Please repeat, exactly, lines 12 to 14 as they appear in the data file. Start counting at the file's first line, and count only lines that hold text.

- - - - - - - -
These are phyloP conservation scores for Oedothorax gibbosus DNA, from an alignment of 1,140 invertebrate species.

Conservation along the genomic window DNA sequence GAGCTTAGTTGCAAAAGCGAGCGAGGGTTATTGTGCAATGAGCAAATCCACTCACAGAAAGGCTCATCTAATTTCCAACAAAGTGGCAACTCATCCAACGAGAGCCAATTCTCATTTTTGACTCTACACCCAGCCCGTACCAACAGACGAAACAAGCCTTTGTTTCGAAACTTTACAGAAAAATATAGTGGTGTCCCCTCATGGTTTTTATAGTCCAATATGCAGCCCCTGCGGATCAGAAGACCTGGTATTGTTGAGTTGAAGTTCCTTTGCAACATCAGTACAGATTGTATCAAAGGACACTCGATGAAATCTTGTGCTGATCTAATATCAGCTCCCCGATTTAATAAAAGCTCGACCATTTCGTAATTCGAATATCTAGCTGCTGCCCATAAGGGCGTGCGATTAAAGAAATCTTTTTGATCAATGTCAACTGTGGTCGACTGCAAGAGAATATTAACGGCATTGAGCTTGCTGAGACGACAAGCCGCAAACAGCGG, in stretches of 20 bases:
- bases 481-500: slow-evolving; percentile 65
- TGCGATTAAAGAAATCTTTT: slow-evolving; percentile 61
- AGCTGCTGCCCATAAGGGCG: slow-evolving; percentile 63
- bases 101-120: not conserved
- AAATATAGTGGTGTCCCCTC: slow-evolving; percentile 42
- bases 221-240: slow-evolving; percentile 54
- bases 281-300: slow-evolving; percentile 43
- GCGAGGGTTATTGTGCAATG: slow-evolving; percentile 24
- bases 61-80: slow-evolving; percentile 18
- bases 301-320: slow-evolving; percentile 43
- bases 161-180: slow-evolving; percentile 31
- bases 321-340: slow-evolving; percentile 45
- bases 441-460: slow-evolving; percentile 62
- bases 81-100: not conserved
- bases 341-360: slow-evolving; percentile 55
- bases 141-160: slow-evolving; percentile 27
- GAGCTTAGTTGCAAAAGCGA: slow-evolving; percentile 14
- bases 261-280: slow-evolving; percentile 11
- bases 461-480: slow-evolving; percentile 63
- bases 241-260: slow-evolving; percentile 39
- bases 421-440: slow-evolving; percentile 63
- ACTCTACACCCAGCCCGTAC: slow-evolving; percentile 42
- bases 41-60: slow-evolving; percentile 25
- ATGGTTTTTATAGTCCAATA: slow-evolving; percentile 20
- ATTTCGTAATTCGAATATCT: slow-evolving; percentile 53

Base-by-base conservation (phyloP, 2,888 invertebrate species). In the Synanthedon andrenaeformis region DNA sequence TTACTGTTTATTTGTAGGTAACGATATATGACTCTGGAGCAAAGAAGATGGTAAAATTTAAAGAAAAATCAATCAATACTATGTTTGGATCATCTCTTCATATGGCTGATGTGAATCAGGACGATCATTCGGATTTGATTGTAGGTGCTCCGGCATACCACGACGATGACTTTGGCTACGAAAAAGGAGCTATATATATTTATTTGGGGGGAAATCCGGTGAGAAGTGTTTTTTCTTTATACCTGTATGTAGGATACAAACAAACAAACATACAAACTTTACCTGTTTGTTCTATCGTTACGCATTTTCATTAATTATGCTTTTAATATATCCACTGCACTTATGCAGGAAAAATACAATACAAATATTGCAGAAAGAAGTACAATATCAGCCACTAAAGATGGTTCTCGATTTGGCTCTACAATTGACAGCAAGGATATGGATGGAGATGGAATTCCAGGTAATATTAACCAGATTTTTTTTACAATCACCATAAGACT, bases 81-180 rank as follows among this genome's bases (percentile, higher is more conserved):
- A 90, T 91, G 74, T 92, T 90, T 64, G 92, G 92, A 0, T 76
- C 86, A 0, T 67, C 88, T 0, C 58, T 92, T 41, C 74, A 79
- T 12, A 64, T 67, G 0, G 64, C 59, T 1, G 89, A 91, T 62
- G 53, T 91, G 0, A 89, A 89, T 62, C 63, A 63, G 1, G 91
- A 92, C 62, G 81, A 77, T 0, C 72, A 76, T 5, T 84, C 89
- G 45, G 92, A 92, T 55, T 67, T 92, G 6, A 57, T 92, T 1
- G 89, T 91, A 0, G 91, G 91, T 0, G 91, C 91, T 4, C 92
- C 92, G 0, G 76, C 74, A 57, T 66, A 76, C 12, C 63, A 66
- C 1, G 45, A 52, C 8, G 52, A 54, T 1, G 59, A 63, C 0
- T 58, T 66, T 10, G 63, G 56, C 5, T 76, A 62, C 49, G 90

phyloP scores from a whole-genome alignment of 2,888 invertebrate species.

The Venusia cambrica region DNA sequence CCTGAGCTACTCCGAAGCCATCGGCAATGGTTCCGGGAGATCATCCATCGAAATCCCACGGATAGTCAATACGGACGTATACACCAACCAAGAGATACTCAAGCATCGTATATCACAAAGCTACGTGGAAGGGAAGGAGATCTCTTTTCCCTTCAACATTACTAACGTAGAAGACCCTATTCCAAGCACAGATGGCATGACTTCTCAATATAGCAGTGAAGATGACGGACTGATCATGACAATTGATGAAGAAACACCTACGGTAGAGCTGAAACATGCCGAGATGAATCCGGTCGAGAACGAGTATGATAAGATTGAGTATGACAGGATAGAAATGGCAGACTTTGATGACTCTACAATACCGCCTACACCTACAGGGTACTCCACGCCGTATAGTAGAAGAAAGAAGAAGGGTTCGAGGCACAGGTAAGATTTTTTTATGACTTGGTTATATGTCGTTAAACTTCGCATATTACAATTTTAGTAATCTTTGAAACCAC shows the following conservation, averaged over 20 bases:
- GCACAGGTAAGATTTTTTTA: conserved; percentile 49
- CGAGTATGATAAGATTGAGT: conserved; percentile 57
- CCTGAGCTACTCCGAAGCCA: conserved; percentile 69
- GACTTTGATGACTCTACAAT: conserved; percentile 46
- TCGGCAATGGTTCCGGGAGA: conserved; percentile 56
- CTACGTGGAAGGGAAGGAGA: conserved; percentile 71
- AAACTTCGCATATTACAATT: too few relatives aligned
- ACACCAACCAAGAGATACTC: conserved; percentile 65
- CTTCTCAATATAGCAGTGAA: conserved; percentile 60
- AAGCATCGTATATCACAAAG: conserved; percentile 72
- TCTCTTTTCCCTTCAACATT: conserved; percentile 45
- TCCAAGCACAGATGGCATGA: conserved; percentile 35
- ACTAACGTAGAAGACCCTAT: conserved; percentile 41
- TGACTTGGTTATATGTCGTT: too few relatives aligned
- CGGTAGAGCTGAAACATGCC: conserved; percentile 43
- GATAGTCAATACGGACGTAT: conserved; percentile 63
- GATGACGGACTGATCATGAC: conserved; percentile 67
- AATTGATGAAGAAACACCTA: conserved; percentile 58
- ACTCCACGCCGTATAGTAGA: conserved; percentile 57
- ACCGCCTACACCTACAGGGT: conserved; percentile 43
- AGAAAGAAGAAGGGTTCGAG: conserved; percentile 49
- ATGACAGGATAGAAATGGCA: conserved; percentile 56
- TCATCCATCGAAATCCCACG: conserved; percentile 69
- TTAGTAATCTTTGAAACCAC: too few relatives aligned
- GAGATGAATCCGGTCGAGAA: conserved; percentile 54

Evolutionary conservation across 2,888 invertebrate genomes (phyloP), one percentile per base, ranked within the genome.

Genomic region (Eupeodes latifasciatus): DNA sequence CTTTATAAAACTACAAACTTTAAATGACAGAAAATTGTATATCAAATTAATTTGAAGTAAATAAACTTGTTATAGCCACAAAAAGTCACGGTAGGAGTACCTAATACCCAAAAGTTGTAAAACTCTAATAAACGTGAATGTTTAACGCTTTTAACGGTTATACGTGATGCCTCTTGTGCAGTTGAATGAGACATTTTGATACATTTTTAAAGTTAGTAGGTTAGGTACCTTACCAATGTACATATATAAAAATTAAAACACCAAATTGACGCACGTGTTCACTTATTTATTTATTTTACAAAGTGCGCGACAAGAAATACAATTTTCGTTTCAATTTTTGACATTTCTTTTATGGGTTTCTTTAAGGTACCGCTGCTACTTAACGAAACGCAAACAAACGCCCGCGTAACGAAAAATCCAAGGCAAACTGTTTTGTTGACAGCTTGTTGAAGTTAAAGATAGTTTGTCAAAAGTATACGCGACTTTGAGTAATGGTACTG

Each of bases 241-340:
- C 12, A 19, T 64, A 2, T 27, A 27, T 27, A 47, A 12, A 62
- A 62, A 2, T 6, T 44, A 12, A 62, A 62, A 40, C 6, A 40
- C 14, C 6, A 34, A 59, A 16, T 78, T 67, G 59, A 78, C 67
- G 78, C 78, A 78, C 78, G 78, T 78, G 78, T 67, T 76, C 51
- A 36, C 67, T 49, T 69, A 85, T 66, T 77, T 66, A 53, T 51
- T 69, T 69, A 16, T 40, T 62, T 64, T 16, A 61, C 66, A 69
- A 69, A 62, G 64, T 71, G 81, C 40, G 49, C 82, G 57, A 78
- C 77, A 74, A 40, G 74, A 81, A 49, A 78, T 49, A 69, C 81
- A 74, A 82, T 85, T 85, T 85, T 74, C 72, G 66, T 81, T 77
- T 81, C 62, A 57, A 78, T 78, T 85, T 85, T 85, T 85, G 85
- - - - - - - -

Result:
- bases 301-320: slow-evolving; percentile 43
- bases 161-180: slow-evolving; percentile 31
- bases 321-340: slow-evolving; percentile 45